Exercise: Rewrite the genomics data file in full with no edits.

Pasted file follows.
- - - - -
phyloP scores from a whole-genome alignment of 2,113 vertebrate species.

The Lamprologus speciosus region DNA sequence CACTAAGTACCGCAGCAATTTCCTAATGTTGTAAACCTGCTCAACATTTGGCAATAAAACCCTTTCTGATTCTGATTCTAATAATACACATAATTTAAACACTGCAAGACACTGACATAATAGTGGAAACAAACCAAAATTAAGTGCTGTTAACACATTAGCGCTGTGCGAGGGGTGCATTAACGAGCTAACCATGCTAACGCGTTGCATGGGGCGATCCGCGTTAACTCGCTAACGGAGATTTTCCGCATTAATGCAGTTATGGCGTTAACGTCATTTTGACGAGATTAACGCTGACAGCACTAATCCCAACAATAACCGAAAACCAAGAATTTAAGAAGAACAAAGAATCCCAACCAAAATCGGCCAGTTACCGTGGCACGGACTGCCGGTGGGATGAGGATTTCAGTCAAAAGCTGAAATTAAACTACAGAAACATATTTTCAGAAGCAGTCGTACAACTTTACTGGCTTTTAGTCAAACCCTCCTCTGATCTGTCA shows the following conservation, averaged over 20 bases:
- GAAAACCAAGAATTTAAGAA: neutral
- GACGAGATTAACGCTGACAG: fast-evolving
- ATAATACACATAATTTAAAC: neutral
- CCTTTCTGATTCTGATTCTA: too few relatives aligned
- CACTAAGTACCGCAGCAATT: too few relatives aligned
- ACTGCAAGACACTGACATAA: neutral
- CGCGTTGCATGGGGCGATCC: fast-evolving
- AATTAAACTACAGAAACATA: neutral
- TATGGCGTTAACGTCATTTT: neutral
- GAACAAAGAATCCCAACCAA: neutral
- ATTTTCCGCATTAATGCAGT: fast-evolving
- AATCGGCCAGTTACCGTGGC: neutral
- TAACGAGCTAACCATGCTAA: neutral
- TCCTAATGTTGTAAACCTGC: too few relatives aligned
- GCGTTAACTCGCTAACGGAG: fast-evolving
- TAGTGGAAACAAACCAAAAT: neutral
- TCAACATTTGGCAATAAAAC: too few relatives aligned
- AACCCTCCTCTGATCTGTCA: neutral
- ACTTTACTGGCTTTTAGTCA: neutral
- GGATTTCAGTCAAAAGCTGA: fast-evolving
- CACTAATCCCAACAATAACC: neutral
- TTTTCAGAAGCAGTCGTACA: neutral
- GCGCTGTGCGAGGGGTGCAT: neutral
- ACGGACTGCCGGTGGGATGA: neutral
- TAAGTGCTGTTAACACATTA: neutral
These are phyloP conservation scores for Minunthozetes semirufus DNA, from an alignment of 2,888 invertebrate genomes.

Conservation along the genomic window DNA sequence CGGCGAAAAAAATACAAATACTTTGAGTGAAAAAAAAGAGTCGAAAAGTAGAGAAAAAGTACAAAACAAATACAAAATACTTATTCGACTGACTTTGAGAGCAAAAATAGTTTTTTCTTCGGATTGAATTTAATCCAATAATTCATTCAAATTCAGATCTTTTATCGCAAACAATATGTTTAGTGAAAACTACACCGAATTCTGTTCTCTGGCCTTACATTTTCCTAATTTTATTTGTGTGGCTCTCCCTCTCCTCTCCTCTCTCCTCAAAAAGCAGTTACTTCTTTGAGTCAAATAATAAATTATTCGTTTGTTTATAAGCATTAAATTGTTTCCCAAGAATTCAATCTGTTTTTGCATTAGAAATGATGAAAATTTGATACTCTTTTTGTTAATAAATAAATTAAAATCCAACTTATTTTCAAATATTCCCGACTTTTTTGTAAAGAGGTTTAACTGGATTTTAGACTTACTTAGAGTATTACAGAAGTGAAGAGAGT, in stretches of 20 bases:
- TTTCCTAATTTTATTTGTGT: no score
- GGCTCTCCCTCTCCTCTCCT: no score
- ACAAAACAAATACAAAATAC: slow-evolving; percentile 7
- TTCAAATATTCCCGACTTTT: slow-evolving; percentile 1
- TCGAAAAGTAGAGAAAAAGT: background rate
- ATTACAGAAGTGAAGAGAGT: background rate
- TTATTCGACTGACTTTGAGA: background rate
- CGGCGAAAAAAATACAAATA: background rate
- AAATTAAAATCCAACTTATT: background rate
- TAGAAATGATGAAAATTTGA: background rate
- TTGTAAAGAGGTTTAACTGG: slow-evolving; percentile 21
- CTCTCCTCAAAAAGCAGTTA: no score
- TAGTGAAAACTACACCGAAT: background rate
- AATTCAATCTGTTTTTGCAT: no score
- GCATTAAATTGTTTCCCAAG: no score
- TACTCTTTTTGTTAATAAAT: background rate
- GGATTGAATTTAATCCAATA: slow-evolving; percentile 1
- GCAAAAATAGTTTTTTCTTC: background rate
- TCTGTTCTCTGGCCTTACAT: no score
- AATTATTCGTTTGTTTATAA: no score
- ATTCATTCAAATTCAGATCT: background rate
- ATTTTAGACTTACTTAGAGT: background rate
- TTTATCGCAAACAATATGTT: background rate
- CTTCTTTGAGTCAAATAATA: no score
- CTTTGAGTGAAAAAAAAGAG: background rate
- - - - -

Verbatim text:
phyloP scores from a whole-genome alignment of 2,113 vertebrate species.

The Lamprologus speciosus region DNA sequence CACTAAGTACCGCAGCAATTTCCTAATGTTGTAAACCTGCTCAACATTTGGCAATAAAACCCTTTCTGATTCTGATTCTAATAATACACATAATTTAAACACTGCAAGACACTGACATAATAGTGGAAACAAACCAAAATTAAGTGCTGTTAACACATTAGCGCTGTGCGAGGGGTGCATTAACGAGCTAACCATGCTAACGCGTTGCATGGGGCGATCCGCGTTAACTCGCTAACGGAGATTTTCCGCATTAATGCAGTTATGGCGTTAACGTCATTTTGACGAGATTAACGCTGACAGCACTAATCCCAACAATAACCGAAAACCAAGAATTTAAGAAGAACAAAGAATCCCAACCAAAATCGGCCAGTTACCGTGGCACGGACTGCCGGTGGGATGAGGATTTCAGTCAAAAGCTGAAATTAAACTACAGAAACATATTTTCAGAAGCAGTCGTACAACTTTACTGGCTTTTAGTCAAACCCTCCTCTGATCTGTCA shows the following conservation, averaged over 20 bases:
- GAAAACCAAGAATTTAAGAA: neutral
- GACGAGATTAACGCTGACAG: fast-evolving
- ATAATACACATAATTTAAAC: neutral
- CCTTTCTGATTCTGATTCTA: too few relatives aligned
- CACTAAGTACCGCAGCAATT: too few relatives aligned
- ACTGCAAGACACTGACATAA: neutral
- CGCGTTGCATGGGGCGATCC: fast-evolving
- AATTAAACTACAGAAACATA: neutral
- TATGGCGTTAACGTCATTTT: neutral
- GAACAAAGAATCCCAACCAA: neutral
- ATTTTCCGCATTAATGCAGT: fast-evolving
- AATCGGCCAGTTACCGTGGC: neutral
- TAACGAGCTAACCATGCTAA: neutral
- TCCTAATGTTGTAAACCTGC: too few relatives aligned
- GCGTTAACTCGCTAACGGAG: fast-evolving
- TAGTGGAAACAAACCAAAAT: neutral
- TCAACATTTGGCAATAAAAC: too few relatives aligned
- AACCCTCCTCTGATCTGTCA: neutral
- ACTTTACTGGCTTTTAGTCA: neutral
- GGATTTCAGTCAAAAGCTGA: fast-evolving
- CACTAATCCCAACAATAACC: neutral
- TTTTCAGAAGCAGTCGTACA: neutral
- GCGCTGTGCGAGGGGTGCAT: neutral
- ACGGACTGCCGGTGGGATGA: neutral
- TAAGTGCTGTTAACACATTA: neutral
These are phyloP conservation scores for Minunthozetes semirufus DNA, from an alignment of 2,888 invertebrate genomes.

Conservation along the genomic window DNA sequence CGGCGAAAAAAATACAAATACTTTGAGTGAAAAAAAAGAGTCGAAAAGTAGAGAAAAAGTACAAAACAAATACAAAATACTTATTCGACTGACTTTGAGAGCAAAAATAGTTTTTTCTTCGGATTGAATTTAATCCAATAATTCATTCAAATTCAGATCTTTTATCGCAAACAATATGTTTAGTGAAAACTACACCGAATTCTGTTCTCTGGCCTTACATTTTCCTAATTTTATTTGTGTGGCTCTCCCTCTCCTCTCCTCTCTCCTCAAAAAGCAGTTACTTCTTTGAGTCAAATAATAAATTATTCGTTTGTTTATAAGCATTAAATTGTTTCCCAAGAATTCAATCTGTTTTTGCATTAGAAATGATGAAAATTTGATACTCTTTTTGTTAATAAATAAATTAAAATCCAACTTATTTTCAAATATTCCCGACTTTTTTGTAAAGAGGTTTAACTGGATTTTAGACTTACTTAGAGTATTACAGAAGTGAAGAGAGT, in stretches of 20 bases:
- TTTCCTAATTTTATTTGTGT: no score
- GGCTCTCCCTCTCCTCTCCT: no score
- ACAAAACAAATACAAAATAC: slow-evolving; percentile 7
- TTCAAATATTCCCGACTTTT: slow-evolving; percentile 1
- TCGAAAAGTAGAGAAAAAGT: background rate
- ATTACAGAAGTGAAGAGAGT: background rate
- TTATTCGACTGACTTTGAGA: background rate
- CGGCGAAAAAAATACAAATA: background rate
- AAATTAAAATCCAACTTATT: background rate
- TAGAAATGATGAAAATTTGA: background rate
- TTGTAAAGAGGTTTAACTGG: slow-evolving; percentile 21
- CTCTCCTCAAAAAGCAGTTA: no score
- TAGTGAAAACTACACCGAAT: background rate
- AATTCAATCTGTTTTTGCAT: no score
- GCATTAAATTGTTTCCCAAG: no score
- TACTCTTTTTGTTAATAAAT: background rate
- GGATTGAATTTAATCCAATA: slow-evolving; percentile 1
- GCAAAAATAGTTTTTTCTTC: background rate
- TCTGTTCTCTGGCCTTACAT: no score
- AATTATTCGTTTGTTTATAA: no score
- ATTCATTCAAATTCAGATCT: background rate
- ATTTTAGACTTACTTAGAGT: background rate
- TTTATCGCAAACAATATGTT: background rate
- CTTCTTTGAGTCAAATAATA: no score
- CTTTGAGTGAAAAAAAAGAG: background rate